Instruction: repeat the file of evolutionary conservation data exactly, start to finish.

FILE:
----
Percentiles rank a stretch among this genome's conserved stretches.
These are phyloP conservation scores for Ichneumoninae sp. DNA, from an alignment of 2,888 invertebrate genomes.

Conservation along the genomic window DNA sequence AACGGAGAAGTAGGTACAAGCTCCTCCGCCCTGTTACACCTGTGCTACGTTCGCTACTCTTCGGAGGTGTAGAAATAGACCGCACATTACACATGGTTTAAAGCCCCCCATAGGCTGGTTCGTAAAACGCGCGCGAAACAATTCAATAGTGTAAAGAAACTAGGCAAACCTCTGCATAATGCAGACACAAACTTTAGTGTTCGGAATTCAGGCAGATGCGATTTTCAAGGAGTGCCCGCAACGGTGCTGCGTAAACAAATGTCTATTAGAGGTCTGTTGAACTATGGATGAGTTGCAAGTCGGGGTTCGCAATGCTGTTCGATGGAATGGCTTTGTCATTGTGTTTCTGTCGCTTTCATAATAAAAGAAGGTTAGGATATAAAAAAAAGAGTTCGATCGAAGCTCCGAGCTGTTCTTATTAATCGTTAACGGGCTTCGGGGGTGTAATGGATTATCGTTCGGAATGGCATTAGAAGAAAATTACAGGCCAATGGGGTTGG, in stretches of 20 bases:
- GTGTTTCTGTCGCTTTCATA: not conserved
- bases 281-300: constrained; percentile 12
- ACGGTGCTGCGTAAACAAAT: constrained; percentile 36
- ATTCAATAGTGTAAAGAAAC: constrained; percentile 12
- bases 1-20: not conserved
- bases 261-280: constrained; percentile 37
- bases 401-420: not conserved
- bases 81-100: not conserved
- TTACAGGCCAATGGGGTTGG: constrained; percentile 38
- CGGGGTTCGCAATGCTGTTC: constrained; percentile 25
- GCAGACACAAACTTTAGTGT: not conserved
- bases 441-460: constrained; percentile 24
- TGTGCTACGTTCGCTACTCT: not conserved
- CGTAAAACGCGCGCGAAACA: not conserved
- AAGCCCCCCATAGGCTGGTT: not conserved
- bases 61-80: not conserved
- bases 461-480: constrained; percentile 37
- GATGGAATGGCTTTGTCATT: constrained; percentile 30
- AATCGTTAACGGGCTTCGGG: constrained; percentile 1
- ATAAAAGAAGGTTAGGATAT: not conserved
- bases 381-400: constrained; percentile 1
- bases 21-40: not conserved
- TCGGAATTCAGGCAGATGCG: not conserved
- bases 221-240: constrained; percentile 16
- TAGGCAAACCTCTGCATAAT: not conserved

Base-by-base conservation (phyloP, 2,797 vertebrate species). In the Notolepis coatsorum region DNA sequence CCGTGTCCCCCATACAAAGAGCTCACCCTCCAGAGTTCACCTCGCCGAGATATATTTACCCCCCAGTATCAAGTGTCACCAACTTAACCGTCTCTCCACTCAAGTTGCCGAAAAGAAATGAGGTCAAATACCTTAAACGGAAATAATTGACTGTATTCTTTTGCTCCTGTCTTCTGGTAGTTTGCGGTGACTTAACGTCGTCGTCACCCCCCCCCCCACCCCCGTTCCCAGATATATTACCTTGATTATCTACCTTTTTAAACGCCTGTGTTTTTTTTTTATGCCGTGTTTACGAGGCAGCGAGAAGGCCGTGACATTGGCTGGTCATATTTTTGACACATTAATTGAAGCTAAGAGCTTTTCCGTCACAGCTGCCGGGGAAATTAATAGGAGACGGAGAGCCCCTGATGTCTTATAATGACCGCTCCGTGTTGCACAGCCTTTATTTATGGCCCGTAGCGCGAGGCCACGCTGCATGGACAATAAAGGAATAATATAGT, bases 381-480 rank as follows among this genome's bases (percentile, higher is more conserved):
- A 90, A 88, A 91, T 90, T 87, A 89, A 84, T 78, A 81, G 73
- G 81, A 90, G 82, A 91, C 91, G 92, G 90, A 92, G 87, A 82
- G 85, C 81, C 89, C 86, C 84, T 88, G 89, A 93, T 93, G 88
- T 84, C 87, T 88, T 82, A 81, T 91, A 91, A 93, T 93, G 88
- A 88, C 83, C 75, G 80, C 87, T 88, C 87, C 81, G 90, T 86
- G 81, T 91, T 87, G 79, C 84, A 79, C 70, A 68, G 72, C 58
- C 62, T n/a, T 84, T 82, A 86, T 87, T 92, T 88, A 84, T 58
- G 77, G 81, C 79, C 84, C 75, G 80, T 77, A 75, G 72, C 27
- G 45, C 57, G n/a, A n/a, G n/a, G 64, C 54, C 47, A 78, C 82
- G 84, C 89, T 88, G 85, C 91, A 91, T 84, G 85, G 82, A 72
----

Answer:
Percentiles rank a stretch among this genome's conserved stretches.
These are phyloP conservation scores for Ichneumoninae sp. DNA, from an alignment of 2,888 invertebrate genomes.

Conservation along the genomic window DNA sequence AACGGAGAAGTAGGTACAAGCTCCTCCGCCCTGTTACACCTGTGCTACGTTCGCTACTCTTCGGAGGTGTAGAAATAGACCGCACATTACACATGGTTTAAAGCCCCCCATAGGCTGGTTCGTAAAACGCGCGCGAAACAATTCAATAGTGTAAAGAAACTAGGCAAACCTCTGCATAATGCAGACACAAACTTTAGTGTTCGGAATTCAGGCAGATGCGATTTTCAAGGAGTGCCCGCAACGGTGCTGCGTAAACAAATGTCTATTAGAGGTCTGTTGAACTATGGATGAGTTGCAAGTCGGGGTTCGCAATGCTGTTCGATGGAATGGCTTTGTCATTGTGTTTCTGTCGCTTTCATAATAAAAGAAGGTTAGGATATAAAAAAAAGAGTTCGATCGAAGCTCCGAGCTGTTCTTATTAATCGTTAACGGGCTTCGGGGGTGTAATGGATTATCGTTCGGAATGGCATTAGAAGAAAATTACAGGCCAATGGGGTTGG, in stretches of 20 bases:
- GTGTTTCTGTCGCTTTCATA: not conserved
- bases 281-300: constrained; percentile 12
- ACGGTGCTGCGTAAACAAAT: constrained; percentile 36
- ATTCAATAGTGTAAAGAAAC: constrained; percentile 12
- bases 1-20: not conserved
- bases 261-280: constrained; percentile 37
- bases 401-420: not conserved
- bases 81-100: not conserved
- TTACAGGCCAATGGGGTTGG: constrained; percentile 38
- CGGGGTTCGCAATGCTGTTC: constrained; percentile 25
- GCAGACACAAACTTTAGTGT: not conserved
- bases 441-460: constrained; percentile 24
- TGTGCTACGTTCGCTACTCT: not conserved
- CGTAAAACGCGCGCGAAACA: not conserved
- AAGCCCCCCATAGGCTGGTT: not conserved
- bases 61-80: not conserved
- bases 461-480: constrained; percentile 37
- GATGGAATGGCTTTGTCATT: constrained; percentile 30
- AATCGTTAACGGGCTTCGGG: constrained; percentile 1
- ATAAAAGAAGGTTAGGATAT: not conserved
- bases 381-400: constrained; percentile 1
- bases 21-40: not conserved
- TCGGAATTCAGGCAGATGCG: not conserved
- bases 221-240: constrained; percentile 16
- TAGGCAAACCTCTGCATAAT: not conserved

Base-by-base conservation (phyloP, 2,797 vertebrate species). In the Notolepis coatsorum region DNA sequence CCGTGTCCCCCATACAAAGAGCTCACCCTCCAGAGTTCACCTCGCCGAGATATATTTACCCCCCAGTATCAAGTGTCACCAACTTAACCGTCTCTCCACTCAAGTTGCCGAAAAGAAATGAGGTCAAATACCTTAAACGGAAATAATTGACTGTATTCTTTTGCTCCTGTCTTCTGGTAGTTTGCGGTGACTTAACGTCGTCGTCACCCCCCCCCCCACCCCCGTTCCCAGATATATTACCTTGATTATCTACCTTTTTAAACGCCTGTGTTTTTTTTTTATGCCGTGTTTACGAGGCAGCGAGAAGGCCGTGACATTGGCTGGTCATATTTTTGACACATTAATTGAAGCTAAGAGCTTTTCCGTCACAGCTGCCGGGGAAATTAATAGGAGACGGAGAGCCCCTGATGTCTTATAATGACCGCTCCGTGTTGCACAGCCTTTATTTATGGCCCGTAGCGCGAGGCCACGCTGCATGGACAATAAAGGAATAATATAGT, bases 381-480 rank as follows among this genome's bases (percentile, higher is more conserved):
- A 90, A 88, A 91, T 90, T 87, A 89, A 84, T 78, A 81, G 73
- G 81, A 90, G 82, A 91, C 91, G 92, G 90, A 92, G 87, A 82
- G 85, C 81, C 89, C 86, C 84, T 88, G 89, A 93, T 93, G 88
- T 84, C 87, T 88, T 82, A 81, T 91, A 91, A 93, T 93, G 88
- A 88, C 83, C 75, G 80, C 87, T 88, C 87, C 81, G 90, T 86
- G 81, T 91, T 87, G 79, C 84, A 79, C 70, A 68, G 72, C 58
- C 62, T n/a, T 84, T 82, A 86, T 87, T 92, T 88, A 84, T 58
- G 77, G 81, C 79, C 84, C 75, G 80, T 77, A 75, G 72, C 27
- G 45, C 57, G n/a, A n/a, G n/a, G 64, C 54, C 47, A 78, C 82
- G 84, C 89, T 88, G 85, C 91, A 91, T 84, G 85, G 82, A 72